Frankly, if we are to behave like full-fledged members of the cooperative society we all deserve to share (and that religiously many of us profess supplication to the ‘do unto others’ tenets thereof), then we as individuals must (not insure, but) ensure by and thru our own independent actions that each person in every community is able to get excellent, expedient and appropriate health care all of the time.

Respectfully, it is our own congnitive comprehension of the ovararching objective that must change: We must be unwilling to settle for anything less than the finest of the best for everyone as this is the ONLY way to guarantee that we get equal treatment ourselves.

 

Sunday August 16, 2009

My Studio made marked progress today. Major movement of things to appropriate places. Twenty days (by my agenda) to having the project done, at least in the sense of having all my available resources (tools, supplies, workspace) in good order and having a yard sale of my excess over Labor Day weekend. 

My big project of the moment is figuring out how to get the locker full of refuse that accumulated in the course of cleaning to the local transfer station… which would be a snap if I had a pick-up truck… which (how blessed I am) my eldest son does… but his work schedule is the same as the hours of the transfer station, and thus he cannot do the deed for me. So we have to swap vehicles which hopefully will be tomorrow… but may have to wait until Tuesday.

Beyond that, tomorrow will be another day of modest labor with the objective of starting to organize merchandise for the yard sale, which means that I will be going thru every closet and cubby, winnowing wheat from chaff.  And I must say that I am mildly excited about all of this. It feels good, like the ‘right’ thing to be doing. And it always amazes me how, when I am totally in the groove of doing ‘the right thing’, things so sublimely come together as if by magical grace.

Today, for example, sweet Shawna and I had managed to sort and organize a mish-mash of lawn & garden equipment, household maintenance, plumbing, woodworking, and craft-resource things in a manner to enable us to relocate an old steel-cabinet sink to a place on a different wall where it will (eventually) be hooked up with drain and running water. And just as we were ready to move the beast, two young gentlemen friends of Shawna’s serendipitiously arrived and insisted to do the job for us.

Geeze, I love being a woman (grin). Not that we couldn’t have moved the sink… but it was so much easier for these two strapping young men. Thank God for the difference of the sexes!!!

 

My Studio August 15, 2009

Day 2 of cleaning and organizing what we have lovingly called ‘the shed’ since relocating to our pastoral premises 5 years ago. Tho it is much more than a shed, actually being a rather wonderful single car garage, set apart from my house by a comfortable yardspace and already having been set-up as some semblance of a workshop when we all moved in.

Five of us stormed this house like a lost tribe, parched from many days in the desert, immersing ourselves in an oasis. And since that day I have had held an image in my mind of what ‘the shed’ would look like when it was organized and set-up the way I envision it, which is as an artisan studio replete with the accoutrement to create mixed-media, involving tools like table and hand saws, drills, glues, putties, fabrics, odd bits of pieces of interesting metals, sometimes melded with computer aided graphcs and always an eye as much to making something useful as to making it art.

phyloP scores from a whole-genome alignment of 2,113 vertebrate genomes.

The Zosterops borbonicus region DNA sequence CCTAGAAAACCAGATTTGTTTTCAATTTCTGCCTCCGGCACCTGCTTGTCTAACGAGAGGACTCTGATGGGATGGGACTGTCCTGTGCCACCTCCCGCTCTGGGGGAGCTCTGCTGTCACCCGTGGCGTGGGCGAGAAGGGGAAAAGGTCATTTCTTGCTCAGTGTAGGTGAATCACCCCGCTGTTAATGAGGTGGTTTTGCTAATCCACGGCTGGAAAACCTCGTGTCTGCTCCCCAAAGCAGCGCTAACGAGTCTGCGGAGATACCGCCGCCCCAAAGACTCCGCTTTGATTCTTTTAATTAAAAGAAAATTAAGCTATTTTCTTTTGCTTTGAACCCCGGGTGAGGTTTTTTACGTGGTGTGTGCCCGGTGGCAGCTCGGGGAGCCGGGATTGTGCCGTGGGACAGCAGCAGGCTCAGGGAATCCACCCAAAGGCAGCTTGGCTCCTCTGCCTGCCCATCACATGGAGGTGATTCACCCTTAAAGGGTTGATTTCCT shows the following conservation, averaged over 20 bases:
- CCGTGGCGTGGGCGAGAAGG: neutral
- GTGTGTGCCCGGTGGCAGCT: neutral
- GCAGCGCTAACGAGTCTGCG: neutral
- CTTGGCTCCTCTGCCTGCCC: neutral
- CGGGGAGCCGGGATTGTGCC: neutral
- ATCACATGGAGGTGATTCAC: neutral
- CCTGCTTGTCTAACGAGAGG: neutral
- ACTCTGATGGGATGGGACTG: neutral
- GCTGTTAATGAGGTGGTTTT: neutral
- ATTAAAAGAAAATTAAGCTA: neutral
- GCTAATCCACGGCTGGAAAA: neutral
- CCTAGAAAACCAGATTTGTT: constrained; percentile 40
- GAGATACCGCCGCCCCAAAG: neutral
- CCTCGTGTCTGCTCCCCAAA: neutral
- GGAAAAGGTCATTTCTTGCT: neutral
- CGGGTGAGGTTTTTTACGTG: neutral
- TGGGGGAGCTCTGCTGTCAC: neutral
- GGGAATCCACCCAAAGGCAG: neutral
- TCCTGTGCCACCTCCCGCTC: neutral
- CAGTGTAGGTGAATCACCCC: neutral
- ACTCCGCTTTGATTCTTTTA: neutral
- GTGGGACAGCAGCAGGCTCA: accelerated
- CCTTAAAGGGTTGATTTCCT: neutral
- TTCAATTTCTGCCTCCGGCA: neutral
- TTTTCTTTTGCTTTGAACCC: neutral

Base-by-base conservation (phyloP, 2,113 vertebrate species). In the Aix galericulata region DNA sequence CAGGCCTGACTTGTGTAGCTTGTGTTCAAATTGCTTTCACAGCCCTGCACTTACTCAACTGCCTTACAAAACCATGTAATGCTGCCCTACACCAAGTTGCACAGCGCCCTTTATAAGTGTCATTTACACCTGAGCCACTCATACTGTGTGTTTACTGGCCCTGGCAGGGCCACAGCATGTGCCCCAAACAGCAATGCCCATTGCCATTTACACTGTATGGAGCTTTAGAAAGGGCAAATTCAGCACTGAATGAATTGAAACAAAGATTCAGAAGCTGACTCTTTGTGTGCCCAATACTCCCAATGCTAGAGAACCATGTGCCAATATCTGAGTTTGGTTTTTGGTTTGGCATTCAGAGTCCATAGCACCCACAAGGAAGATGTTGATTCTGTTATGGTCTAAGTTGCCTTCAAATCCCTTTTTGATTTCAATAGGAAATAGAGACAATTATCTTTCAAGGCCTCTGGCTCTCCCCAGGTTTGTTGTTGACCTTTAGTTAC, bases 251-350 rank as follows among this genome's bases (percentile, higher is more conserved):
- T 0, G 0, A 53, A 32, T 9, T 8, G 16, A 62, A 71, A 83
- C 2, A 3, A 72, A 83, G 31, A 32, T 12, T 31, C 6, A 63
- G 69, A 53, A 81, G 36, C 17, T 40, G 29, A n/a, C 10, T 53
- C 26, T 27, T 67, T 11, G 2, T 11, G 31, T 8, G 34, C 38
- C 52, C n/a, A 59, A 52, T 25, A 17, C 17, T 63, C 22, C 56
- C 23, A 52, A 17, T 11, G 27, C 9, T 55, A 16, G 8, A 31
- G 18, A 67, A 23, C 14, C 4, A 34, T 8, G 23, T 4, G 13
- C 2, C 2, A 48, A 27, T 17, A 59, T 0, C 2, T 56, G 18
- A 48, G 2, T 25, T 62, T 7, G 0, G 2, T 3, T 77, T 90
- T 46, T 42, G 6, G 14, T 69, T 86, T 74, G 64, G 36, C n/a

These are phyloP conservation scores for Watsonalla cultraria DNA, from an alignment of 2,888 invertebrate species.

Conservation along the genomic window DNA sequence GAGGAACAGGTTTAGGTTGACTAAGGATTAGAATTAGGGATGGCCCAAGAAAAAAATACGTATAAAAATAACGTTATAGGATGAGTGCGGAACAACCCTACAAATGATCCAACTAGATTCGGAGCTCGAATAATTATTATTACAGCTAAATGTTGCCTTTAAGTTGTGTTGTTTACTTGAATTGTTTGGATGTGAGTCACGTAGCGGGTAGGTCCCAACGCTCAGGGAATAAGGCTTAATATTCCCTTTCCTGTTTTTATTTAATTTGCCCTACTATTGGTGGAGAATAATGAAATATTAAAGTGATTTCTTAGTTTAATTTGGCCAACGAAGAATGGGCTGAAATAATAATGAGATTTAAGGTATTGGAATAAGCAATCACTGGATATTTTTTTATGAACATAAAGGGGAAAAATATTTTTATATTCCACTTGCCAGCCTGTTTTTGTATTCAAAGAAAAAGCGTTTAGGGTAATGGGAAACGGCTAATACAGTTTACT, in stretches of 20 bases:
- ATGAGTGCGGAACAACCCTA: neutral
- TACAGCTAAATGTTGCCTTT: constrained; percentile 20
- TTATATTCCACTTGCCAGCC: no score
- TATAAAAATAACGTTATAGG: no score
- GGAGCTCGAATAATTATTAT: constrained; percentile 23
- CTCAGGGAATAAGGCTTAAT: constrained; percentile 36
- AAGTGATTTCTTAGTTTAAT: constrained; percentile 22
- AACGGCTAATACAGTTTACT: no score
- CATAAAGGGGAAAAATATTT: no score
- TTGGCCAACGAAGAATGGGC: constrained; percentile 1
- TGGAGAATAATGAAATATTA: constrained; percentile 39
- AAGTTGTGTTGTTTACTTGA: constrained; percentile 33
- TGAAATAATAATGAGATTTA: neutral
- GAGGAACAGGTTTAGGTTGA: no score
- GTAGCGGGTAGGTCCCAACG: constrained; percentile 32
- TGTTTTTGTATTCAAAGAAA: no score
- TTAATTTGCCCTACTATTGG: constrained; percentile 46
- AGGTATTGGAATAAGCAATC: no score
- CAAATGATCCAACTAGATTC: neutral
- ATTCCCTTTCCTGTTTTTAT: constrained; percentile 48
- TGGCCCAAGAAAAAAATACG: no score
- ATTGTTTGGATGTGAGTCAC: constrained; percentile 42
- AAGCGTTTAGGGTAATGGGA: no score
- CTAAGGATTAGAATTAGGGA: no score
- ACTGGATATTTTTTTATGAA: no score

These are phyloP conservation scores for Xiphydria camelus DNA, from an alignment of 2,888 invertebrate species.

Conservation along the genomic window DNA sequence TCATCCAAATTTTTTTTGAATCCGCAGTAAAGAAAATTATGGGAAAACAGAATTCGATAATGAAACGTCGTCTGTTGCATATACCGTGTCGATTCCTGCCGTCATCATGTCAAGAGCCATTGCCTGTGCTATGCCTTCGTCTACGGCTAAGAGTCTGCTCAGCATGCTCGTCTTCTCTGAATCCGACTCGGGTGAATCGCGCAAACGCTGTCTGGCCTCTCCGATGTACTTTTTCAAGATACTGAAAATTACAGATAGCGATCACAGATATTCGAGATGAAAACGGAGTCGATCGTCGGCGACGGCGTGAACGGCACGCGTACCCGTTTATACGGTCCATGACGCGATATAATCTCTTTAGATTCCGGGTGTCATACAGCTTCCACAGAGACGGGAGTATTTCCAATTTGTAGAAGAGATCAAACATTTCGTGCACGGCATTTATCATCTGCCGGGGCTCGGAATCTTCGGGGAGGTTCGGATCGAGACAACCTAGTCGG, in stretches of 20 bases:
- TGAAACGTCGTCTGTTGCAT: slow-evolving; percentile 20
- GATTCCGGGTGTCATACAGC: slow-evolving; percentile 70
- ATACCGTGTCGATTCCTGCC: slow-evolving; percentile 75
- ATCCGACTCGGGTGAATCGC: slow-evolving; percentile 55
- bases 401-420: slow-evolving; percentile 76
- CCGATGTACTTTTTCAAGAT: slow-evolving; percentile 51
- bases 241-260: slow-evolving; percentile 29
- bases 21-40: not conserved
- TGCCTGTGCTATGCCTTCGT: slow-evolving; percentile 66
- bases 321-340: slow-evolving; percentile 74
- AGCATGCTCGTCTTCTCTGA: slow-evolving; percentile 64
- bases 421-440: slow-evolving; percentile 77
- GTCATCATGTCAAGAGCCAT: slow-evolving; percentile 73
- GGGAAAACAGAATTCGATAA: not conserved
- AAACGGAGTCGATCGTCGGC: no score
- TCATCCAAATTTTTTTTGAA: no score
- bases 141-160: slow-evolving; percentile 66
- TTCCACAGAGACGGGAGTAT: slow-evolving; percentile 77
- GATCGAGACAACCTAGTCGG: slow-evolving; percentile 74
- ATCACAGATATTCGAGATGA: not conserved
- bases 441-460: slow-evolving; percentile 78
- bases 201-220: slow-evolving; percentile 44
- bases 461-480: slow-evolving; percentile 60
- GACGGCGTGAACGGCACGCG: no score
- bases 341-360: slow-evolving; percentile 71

In fact as any true artist worth a tube of acrylics knows as an element of artistic gravity, art essentially cannot be made. Art somehow happens when the artisan assembles a variety of shapes, textures and colors in a unique combination.  The art magically emotes.

Also interestingly, the more intently we focus on ‘creating art’, the less likely it is to happen. That is, the magic of pure art must somehow coincidentally be stumbled upon and catching the artist off guard quite by surprize.

So that is the way I have seen ‘my studio’ — as a ‘created space’ in which this quality of imagineering can magically happen — since the day my horde moved in. And throughout that time, as the space was otherwise occuppied for storage or maintenance projects (usually somehow associated with my darling children <smile>), my vision remained and now is coming to life. Whe-e-e-e-e!!!!

Thus with September being my official 5 year anniversary here I am strategizing phase one of my master plan <grin>, which is essentially, as much as possible, develop ways for this house to support itself which, in acccord of my current bank balance, I have 90 days to do.

And so of course I shall too be seeking gainful employment and shall post my preliminary employment application to my LinkedIn profile and also here as a PDF after I’ve given it another read. I did submit it already to a couple of places on Friday, however, as it is necessary for me to seek employment with at least two prospective employers each week in order to be considered eligible for unemployment benefits… if I am ultimately qualified to recieve same… which I will not know for probably a month so I’m just gonna keep on truckin’ with my master plan and see what happens next.

 

Unemployment August 14, 2009

Yesterday I registered for Unemployment Insurance. This was a new experience for me, having never before in my 40+ years of being a business professional filed for this type of benefit before. And actually — in context of all the blame being slung at government for alleged ineptitude and incompetence as administrator of state & federal benefit programs (ie: proposed ‘single payer’ health care) — the process seemed quite purposeful and well-carried-out. Almost expedient in terms of the staff available and the number of people there to serve.